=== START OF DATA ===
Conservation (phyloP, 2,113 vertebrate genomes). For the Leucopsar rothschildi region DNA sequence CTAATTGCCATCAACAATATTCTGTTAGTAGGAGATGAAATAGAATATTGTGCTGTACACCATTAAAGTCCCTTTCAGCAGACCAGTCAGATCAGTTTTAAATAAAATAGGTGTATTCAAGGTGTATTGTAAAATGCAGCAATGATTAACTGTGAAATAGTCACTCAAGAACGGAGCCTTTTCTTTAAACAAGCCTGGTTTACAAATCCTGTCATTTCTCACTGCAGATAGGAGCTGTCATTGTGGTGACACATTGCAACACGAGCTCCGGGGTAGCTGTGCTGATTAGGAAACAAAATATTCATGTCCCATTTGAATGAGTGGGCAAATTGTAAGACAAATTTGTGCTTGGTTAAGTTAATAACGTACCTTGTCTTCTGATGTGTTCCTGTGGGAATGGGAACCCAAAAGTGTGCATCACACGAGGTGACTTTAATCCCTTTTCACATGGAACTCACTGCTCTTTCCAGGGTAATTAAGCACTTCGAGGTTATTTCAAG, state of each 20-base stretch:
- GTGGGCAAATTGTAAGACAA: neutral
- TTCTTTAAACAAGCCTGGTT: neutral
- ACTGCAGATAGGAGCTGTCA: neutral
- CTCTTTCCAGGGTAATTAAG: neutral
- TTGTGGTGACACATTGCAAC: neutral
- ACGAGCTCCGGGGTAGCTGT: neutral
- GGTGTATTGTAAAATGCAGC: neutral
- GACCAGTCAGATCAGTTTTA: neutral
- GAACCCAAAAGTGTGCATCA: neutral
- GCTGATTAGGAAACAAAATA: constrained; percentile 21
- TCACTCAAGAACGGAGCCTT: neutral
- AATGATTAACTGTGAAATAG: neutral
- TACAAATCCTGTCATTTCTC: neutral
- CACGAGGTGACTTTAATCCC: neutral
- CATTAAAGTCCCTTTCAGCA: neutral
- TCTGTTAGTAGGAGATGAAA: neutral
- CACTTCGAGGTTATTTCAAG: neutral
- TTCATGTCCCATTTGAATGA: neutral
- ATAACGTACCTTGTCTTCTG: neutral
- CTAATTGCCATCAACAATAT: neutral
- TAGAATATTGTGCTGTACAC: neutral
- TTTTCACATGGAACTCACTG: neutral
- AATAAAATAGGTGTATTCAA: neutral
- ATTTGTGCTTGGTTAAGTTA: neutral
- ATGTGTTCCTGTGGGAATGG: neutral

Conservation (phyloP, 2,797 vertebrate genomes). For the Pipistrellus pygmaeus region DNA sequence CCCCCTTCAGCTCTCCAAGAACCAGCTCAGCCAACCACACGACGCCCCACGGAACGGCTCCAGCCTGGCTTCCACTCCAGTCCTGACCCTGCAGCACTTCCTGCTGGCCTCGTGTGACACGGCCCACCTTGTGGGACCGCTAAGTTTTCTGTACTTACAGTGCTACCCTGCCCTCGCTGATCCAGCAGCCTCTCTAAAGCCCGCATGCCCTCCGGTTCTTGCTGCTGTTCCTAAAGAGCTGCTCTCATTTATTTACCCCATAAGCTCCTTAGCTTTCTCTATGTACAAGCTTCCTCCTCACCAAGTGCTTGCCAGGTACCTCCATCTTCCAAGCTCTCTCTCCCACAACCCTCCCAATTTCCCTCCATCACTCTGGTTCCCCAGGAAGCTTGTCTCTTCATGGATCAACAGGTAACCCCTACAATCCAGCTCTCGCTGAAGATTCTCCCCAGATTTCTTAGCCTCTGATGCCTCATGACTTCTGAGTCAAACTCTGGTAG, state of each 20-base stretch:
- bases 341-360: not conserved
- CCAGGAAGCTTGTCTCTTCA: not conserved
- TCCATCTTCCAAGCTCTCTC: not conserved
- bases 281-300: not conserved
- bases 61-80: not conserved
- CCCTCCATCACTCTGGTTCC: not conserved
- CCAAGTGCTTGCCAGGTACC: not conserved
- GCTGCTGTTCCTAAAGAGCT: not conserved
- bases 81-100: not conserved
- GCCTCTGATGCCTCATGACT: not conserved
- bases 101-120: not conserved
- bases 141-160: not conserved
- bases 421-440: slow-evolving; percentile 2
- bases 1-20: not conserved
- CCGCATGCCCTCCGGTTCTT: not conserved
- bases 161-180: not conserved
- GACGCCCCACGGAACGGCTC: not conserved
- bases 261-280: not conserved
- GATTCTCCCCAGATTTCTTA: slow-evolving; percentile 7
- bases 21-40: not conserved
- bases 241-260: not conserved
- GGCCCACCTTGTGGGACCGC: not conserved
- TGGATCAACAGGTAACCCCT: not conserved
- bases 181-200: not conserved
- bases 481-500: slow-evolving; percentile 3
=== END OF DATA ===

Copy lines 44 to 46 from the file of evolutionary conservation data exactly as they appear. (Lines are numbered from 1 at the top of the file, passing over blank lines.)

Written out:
- GACGCCCCACGGAACGGCTC: not conserved
- bases 261-280: not conserved
- GATTCTCCCCAGATTTCTTA: slow-evolving; percentile 7